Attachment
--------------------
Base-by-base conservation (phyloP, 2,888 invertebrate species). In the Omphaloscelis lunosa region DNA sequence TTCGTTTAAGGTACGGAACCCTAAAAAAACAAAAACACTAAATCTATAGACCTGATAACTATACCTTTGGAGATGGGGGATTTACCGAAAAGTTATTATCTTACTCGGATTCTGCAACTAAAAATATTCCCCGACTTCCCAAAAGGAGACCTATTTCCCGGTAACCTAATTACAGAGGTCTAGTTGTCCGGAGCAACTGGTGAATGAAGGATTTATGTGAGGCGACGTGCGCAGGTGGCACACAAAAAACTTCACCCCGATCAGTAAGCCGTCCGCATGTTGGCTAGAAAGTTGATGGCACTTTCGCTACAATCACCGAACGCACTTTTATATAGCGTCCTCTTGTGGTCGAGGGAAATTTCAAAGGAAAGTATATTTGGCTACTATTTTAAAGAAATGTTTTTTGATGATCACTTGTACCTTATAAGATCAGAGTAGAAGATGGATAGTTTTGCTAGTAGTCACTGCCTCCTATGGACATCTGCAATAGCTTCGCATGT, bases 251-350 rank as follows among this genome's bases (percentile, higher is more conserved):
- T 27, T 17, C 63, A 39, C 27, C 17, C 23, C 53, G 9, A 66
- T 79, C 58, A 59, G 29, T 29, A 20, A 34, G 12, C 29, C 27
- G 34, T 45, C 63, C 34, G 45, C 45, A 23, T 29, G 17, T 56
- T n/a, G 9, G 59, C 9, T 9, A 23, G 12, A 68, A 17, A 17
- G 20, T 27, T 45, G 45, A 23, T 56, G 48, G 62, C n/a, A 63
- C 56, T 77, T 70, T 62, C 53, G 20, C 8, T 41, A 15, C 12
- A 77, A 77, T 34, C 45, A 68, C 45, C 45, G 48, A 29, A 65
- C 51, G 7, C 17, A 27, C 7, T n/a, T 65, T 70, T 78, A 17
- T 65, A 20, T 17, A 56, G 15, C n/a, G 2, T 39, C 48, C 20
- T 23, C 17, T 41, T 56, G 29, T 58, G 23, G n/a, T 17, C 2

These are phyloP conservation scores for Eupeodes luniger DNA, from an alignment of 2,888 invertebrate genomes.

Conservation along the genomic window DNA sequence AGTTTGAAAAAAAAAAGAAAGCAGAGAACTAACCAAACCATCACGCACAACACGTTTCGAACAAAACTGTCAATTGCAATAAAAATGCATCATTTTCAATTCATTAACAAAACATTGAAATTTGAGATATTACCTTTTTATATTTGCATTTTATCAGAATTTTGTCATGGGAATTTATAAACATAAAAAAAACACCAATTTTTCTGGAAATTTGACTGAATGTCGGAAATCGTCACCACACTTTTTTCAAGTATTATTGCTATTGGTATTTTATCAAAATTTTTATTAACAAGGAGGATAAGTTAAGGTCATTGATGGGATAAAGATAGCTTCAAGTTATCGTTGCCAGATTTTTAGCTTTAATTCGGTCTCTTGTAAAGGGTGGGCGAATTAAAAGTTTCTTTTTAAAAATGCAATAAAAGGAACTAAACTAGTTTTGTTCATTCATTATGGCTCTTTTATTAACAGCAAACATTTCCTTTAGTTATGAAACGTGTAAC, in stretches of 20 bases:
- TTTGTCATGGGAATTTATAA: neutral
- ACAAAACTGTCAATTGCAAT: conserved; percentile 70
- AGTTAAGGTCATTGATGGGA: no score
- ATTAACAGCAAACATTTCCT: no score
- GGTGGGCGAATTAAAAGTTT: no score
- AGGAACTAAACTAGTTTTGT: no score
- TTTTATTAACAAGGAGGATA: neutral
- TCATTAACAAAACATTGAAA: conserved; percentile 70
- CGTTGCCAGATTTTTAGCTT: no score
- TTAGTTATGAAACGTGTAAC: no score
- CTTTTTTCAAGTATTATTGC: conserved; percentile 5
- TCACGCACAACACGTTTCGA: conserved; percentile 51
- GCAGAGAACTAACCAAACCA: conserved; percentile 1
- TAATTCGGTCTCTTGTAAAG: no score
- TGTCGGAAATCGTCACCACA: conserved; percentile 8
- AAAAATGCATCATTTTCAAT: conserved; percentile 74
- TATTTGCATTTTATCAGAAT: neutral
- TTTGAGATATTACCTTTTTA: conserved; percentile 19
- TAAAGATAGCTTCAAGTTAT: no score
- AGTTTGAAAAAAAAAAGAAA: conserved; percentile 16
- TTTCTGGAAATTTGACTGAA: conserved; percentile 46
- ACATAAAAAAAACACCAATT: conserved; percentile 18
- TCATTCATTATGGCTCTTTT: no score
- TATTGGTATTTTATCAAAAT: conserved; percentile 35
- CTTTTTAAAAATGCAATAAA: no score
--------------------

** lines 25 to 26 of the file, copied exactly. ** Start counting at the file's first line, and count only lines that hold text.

- TCACGCACAACACGTTTCGA: conserved; percentile 51
- GCAGAGAACTAACCAAACCA: conserved; percentile 1